Other factors that increase your likelihood of contracting UTI include previous infections, pregnancy, changes in the vaginal flora and structural issues with the urinary tract like an enlarged prostate or a prolapsed uterus.More general factors include age and poor hygiene.
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Watch For Early Signs Of Infection
You may notice warning signs before you start to experience symptoms of UTI.
- Gritty sediment in the urine.
- Mucus in the urine. This is often a sign of high levels of bacteria in the
- Dark, cloudy or bad smelling urine.
If you notice any of these, you might be able to fend off UTI.
- Cut back on drinking liquids with alcohol, caffeine, and sugar.
- Drink more water to help wash out more of the bacteria.
- If you do intermittent catheterization, do it more often. If you use an indwelling catheter, change it.
Consider changing it again after the early signs of infection have gone away.
How Do You Get A Uti
Urinary tract infections, or UTIs, are very common infections that can occur in both men and women. Any part of the urinary tract can become infected. According to the Mayo Clinic, the urinary tract is composed of the kidneys, bladder, ureters and urethra. The most common UTI is the bladder infection and the urethra . If youve been dealing with a UTI, you should understand the causes. So, how do you get a UTI?
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What is a UTI? If bacteria enter the urinary system through the urethra, they will multiply and an infection may develop. Sometimes the bodys own immune system conquer the bacteria. Occasionally, however, the body cannot keep up with the bacteria, and it develops into an infection of the urinary tract. The National Kidney and Urologic Diseases Information Clearinghouse reports that E. coli bacteria are the most frequent bacterial culprits, although other bacteria, yeast and even viruses can cause infection.
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Different types of UTIs. UTIs come in more than one form, and several conditions are considered a UTI. These different conditions will have unique symptoms and treatments. Some types of UTIs include:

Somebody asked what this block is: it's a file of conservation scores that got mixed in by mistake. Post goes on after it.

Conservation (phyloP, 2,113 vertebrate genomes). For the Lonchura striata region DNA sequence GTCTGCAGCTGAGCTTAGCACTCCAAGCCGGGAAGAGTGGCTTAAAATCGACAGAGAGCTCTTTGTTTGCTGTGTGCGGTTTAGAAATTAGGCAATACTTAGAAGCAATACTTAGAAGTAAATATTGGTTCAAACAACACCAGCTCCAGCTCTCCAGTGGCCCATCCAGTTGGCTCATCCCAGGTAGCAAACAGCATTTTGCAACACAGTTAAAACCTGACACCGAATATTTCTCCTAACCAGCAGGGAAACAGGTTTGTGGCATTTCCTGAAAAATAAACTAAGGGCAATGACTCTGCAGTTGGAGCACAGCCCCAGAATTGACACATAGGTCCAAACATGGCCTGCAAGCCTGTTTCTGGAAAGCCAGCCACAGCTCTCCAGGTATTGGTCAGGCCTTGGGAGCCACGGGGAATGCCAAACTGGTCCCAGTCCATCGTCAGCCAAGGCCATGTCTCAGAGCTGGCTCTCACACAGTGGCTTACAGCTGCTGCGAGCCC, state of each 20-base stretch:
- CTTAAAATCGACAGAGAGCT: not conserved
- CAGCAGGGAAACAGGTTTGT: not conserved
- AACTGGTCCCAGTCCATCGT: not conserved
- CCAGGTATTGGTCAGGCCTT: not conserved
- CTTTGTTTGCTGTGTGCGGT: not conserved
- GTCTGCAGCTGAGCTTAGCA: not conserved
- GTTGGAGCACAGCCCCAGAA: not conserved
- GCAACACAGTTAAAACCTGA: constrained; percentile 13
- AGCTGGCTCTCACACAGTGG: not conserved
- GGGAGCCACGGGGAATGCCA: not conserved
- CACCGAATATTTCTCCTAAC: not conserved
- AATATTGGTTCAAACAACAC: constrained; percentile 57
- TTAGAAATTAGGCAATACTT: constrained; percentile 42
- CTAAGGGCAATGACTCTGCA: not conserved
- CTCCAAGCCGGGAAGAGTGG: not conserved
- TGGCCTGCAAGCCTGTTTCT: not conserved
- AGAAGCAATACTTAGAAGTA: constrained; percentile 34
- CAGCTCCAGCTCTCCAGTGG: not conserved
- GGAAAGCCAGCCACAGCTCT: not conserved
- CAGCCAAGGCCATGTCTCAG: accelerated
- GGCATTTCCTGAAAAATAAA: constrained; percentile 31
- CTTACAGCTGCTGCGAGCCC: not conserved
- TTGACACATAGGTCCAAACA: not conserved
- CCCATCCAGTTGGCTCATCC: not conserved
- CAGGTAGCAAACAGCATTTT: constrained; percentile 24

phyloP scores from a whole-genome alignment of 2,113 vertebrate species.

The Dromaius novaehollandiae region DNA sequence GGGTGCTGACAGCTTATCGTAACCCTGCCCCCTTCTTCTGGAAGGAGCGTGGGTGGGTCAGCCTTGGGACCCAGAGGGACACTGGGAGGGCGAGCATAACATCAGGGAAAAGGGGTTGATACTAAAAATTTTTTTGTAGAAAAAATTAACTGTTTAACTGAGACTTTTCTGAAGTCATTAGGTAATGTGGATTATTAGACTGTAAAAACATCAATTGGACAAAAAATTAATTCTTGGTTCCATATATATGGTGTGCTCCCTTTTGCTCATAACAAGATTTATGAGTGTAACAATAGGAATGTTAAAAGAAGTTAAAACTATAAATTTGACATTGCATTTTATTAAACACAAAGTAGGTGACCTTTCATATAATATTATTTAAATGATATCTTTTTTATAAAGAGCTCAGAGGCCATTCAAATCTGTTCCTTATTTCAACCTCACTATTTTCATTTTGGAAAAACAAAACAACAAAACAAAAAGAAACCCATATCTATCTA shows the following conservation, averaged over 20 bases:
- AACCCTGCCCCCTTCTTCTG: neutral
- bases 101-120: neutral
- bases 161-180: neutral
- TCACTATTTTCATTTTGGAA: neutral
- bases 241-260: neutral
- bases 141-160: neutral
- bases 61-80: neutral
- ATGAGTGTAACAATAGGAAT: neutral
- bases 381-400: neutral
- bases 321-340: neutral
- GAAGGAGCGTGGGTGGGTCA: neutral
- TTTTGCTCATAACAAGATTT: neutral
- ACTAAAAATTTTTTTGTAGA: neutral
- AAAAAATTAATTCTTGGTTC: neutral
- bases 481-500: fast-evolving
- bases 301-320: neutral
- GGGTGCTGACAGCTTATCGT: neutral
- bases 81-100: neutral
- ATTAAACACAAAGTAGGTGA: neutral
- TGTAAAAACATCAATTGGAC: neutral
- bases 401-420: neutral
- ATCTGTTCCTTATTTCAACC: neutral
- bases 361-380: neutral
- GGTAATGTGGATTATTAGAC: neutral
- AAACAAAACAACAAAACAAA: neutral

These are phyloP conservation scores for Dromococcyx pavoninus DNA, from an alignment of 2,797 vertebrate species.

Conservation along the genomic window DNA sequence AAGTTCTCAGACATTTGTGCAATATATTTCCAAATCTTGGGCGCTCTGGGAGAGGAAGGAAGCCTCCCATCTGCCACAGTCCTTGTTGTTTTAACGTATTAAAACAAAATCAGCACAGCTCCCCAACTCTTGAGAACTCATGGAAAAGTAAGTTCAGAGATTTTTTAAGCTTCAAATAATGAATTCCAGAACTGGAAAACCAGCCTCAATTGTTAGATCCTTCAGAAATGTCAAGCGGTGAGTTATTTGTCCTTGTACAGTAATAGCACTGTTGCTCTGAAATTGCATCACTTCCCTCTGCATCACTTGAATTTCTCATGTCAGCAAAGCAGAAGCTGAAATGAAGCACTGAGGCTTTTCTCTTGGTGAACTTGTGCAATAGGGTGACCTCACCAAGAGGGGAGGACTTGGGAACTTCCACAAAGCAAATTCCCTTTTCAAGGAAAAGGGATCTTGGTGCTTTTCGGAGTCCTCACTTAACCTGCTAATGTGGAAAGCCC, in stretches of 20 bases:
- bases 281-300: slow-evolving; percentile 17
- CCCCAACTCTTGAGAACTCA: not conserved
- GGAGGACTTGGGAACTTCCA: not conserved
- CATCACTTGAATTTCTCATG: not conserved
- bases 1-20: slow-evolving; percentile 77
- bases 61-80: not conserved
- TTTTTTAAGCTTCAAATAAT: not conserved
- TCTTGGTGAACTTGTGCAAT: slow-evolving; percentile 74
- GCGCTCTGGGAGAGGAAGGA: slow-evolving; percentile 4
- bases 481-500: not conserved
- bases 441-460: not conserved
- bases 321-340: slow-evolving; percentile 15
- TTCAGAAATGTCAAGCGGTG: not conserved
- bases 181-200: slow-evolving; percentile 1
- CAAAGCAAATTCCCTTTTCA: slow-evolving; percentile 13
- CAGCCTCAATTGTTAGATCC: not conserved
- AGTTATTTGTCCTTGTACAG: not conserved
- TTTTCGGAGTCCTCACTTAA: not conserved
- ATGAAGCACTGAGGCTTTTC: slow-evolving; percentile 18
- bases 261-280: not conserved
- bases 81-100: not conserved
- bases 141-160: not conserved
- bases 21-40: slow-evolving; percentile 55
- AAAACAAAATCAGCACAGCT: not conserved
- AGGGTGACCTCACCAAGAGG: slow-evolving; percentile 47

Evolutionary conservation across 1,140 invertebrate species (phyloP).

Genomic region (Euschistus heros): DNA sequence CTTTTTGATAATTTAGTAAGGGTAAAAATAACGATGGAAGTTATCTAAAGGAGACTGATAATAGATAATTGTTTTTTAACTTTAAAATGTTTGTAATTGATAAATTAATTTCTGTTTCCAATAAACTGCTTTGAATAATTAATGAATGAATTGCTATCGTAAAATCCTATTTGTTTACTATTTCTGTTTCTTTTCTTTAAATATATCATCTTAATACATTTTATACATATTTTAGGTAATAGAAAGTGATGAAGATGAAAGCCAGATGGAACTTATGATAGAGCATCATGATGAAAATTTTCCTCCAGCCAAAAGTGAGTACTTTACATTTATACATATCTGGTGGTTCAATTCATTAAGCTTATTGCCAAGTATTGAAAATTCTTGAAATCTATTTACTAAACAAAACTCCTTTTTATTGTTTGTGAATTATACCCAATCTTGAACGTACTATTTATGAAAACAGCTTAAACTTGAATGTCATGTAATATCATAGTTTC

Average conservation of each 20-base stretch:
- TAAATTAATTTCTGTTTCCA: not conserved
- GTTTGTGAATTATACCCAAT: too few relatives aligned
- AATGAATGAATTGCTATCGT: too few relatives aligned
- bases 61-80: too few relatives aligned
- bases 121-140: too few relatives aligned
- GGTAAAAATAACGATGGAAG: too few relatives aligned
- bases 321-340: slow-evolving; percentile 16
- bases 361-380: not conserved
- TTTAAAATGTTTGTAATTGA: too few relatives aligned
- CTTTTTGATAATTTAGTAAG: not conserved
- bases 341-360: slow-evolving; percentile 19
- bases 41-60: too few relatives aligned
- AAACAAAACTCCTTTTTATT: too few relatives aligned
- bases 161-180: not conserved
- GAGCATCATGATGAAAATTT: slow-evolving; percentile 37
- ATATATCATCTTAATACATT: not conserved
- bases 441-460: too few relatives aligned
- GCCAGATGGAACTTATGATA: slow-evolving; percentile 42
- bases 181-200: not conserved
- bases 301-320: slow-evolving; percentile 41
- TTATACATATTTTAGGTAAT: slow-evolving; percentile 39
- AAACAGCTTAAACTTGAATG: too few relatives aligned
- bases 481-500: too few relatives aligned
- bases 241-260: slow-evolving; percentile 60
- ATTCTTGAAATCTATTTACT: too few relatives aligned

How do you get a UTI? Bacteria can get into your urinary system from the gastrointestinal tract in several ways.
- Sexual intercourse
- Poor bathroom hygiene
- Delayed urination
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Urinary Tract Infections In Women
UTIs are common, particularly with increasing age. Women are more likely to get a UTI than men. Nearly 1 in 3 women will have a UTI needing treatment before the age of 24.
In women, the urethra is short and straight, making it easier for germs to travel into the bladder. For some women, UTIs relate to changes in their hormonal levels. Some are more likely to get an infection during certain times in their menstrual cycle, such as just before a period or during pregnancy.
In older women, the tissues of the urethra and bladder become thinner and drier with age as well as after menopause or a hysterectomy. This can be linked to increased UTIs.
During pregnancy, the drainage system from the kidney to the bladder widens so urine does not drain as quickly. This makes it easier to get a UTI. Sometimes germs can move from the bladder to the kidney causing a kidney infection. UTIs during pregnancy can result in increased blood pressure, so it is very important to have them treated as soon as possible.
Women are more at risk of repeated UTIs if they:
- use spermicide jelly or diaphragm for contraception
- have had a new sexual partner in the last year
- had their first UTI at or before 15 years of age
- have a family history of repeated UTIs, particularly their mother
- suffer from constipation
How Are Utis Treated
UTIs are treated with antibiotics. After several days of antibiotics, your doctor may repeat the urine tests to be sure that the infection is gone. It’s important to make sure of this because an incompletely treated UTI can come back or spread.
If someone has a lot of pain from a UTI, the doctor may recommend a medicine to help relieve the spasm and pain in the bladder. This will turn pee a bright orange color, but it’s harmless and will usually make a person much more comfortable within hours. In the case of a kidney infection, a doctor may prescribe pain medicine.